For example, if you give up TV and junk food, and those are your main coping mechanisms for life’s challenges, you’re going to have to deal with your negative feelings a new way. Or better yet, you can face your concerns head-on. The distractions you’re used to falling back on may have just been ways to avoid the issues at hand.

To work this program, choose the 30-day challenges you can implement and get started. Remember to adequately prepare. If you can create several new positive habits and get rid of a few bad ones, your life will change dramatically for the better.

The Zen Habit of Stillness

You probably have friends and acquaintances who are always rushing about and complaining about their lack of alone time. Maybe they don’t even say anything about it because they don’t know any other way to be. Every moment, they’re busy. Maybe you’re one of them.

If you examine the lives of overly busy people, you’ll probably find that they’re not contented, happy people. There’s always so much to do and so little time. Perhaps you’re reading this because you feel rushed yourself and want to slow down and reap the benefits of being still.

Two Kinds of Stillness

You can be quiet in body and quiet in mind. Both are important. Being still physically saves you a lot of energy and effort. You feel less exhausted by the end of the day. Mental quietness has a similar effect on your psychological, intellectual, and emotional energy.

All you have to do to achieve stillness of body is to finish your chores and then relax. Even while you’re completing your tasks, you can conserve energy by using little movement. To get an idea of how to do this, just watch a monk in action. Or notice how a cat relaxes.

Stillness of mind is more challenging to achieve. However, this kind of quietness is much more critical to overall contentment. 

How do you feel when you get some shocking news? How about when you finally reach your target at work, win an award, or find yourself suddenly in a crisis? You feel a rush of adrenaline and you’re off, letting off steam in a gush of emotion, words or action.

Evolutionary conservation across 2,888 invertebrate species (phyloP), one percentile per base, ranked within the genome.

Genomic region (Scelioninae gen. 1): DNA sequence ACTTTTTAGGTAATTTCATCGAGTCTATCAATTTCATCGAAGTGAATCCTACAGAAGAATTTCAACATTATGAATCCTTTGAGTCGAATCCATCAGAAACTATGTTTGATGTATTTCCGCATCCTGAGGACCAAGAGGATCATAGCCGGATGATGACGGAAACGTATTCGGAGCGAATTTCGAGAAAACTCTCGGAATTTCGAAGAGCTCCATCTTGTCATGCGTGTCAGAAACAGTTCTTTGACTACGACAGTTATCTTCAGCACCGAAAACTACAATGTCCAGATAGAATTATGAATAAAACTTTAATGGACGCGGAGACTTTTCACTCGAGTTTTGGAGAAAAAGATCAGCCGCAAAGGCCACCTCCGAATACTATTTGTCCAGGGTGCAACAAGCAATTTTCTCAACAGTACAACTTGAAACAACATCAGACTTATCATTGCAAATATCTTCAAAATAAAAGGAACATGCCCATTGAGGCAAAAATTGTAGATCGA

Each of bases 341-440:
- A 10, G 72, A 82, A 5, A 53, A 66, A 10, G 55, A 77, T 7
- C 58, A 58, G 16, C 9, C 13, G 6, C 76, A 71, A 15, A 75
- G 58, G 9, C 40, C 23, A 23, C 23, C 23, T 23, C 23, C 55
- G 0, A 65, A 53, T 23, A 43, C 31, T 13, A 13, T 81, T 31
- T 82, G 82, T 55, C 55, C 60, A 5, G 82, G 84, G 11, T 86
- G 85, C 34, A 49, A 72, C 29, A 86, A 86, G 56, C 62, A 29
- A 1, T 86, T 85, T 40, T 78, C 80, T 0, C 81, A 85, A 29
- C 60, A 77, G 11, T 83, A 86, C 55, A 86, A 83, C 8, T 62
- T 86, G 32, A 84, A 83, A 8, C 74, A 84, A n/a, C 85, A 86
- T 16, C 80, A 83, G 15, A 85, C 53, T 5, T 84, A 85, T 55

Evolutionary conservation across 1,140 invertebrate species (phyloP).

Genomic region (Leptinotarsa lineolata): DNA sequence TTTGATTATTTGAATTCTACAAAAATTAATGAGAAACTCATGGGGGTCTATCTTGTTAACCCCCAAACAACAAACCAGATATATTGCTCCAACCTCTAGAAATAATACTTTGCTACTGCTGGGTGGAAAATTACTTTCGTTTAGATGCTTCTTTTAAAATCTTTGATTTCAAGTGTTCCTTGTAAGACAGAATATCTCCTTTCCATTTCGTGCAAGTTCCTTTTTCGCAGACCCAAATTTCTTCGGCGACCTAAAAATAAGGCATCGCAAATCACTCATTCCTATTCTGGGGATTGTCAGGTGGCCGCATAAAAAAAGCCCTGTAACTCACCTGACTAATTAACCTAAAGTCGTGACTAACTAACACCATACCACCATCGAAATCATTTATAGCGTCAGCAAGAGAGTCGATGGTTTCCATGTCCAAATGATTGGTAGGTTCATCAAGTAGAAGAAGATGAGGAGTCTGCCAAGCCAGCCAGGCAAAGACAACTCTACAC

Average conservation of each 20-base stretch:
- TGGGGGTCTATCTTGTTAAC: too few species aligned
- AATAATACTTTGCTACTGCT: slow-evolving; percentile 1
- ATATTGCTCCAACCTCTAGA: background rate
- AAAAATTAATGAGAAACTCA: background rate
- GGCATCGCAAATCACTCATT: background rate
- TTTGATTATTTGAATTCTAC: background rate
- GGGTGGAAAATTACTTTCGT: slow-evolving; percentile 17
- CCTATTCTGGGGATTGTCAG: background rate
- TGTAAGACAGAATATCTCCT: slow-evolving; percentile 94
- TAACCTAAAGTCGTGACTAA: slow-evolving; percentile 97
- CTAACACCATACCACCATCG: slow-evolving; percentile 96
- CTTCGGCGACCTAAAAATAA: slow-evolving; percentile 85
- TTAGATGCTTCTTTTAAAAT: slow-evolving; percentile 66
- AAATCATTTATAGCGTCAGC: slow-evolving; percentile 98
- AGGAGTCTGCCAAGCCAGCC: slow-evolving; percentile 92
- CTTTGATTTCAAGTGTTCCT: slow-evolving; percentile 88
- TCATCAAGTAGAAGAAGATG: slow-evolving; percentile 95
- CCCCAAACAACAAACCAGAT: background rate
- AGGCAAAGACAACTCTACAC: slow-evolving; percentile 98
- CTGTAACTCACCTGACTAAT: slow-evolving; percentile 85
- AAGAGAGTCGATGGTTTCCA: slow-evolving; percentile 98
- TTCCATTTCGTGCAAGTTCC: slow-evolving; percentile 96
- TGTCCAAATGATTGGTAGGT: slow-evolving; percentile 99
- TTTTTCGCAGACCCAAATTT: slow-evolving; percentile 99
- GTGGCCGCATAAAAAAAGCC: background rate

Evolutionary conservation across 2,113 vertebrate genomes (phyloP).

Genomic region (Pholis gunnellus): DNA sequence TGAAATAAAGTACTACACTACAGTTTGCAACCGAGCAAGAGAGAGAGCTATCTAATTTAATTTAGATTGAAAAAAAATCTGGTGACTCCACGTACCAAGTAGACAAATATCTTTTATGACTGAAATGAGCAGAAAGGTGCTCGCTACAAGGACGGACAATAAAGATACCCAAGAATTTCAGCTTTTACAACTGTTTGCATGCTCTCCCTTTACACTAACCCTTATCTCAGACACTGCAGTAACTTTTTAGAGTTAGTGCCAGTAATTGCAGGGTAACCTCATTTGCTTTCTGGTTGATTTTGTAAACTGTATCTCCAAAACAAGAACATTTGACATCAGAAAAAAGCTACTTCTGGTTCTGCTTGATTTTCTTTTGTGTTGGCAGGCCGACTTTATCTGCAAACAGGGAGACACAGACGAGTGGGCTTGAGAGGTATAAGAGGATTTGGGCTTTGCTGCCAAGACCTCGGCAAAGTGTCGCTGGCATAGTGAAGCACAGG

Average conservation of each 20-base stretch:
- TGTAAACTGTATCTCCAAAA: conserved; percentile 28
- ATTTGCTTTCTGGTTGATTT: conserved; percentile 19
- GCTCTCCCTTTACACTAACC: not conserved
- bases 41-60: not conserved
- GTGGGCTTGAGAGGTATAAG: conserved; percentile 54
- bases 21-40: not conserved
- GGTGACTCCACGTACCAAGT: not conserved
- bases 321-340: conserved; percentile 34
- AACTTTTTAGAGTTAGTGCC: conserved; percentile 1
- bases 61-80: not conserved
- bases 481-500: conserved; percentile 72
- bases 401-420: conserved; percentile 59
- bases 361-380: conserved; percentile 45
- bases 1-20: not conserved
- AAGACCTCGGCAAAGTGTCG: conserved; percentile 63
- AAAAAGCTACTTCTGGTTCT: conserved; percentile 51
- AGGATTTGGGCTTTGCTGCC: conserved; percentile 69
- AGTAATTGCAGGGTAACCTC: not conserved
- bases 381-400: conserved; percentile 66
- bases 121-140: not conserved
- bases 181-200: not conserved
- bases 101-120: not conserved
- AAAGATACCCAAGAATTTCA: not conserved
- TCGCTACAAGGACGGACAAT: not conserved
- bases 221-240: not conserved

So if this is such a natural response to big changes, why do you need to cultivate stillness? When you’re in the middle, when you’re centered, you can see both ends of the spectrum.

When you refrain from reacting in an extreme way, you can control your response to the situation. You can be objective. Most importantly, you can learn from your circumstances and use them for self-development.

From another perspective, when you’ve cultivated internal quietness, you’re less likely to face extreme ups and downs.

Try these tips to develop a still mind:

  1. Stop. In an extreme situation, pull away from the circumstance for a moment. Take a deep breath before you react.
  2. Listen. Listen carefully to what’s being said. If your mind jumps the gun with words you feel compelled to speak, bring it back to the moment. Return your attention to what the other is saying.
  3. Think. Contemplate why you’re facing the situation. Did you play a part in creating it? Is the other simply mirroring you? Is there something you need to learn from this circumstance?

If you take these steps, you’ll be able to avoid overreacting or reacting negatively in haste. This means your response, if and when it does come, will be the right one for the circumstances and for you.

 The Importance of Silence 

Another way to develop mental stillness is to practice silence. Speak only when necessary. Speak only when you have something of consequence to say or something that will help the other.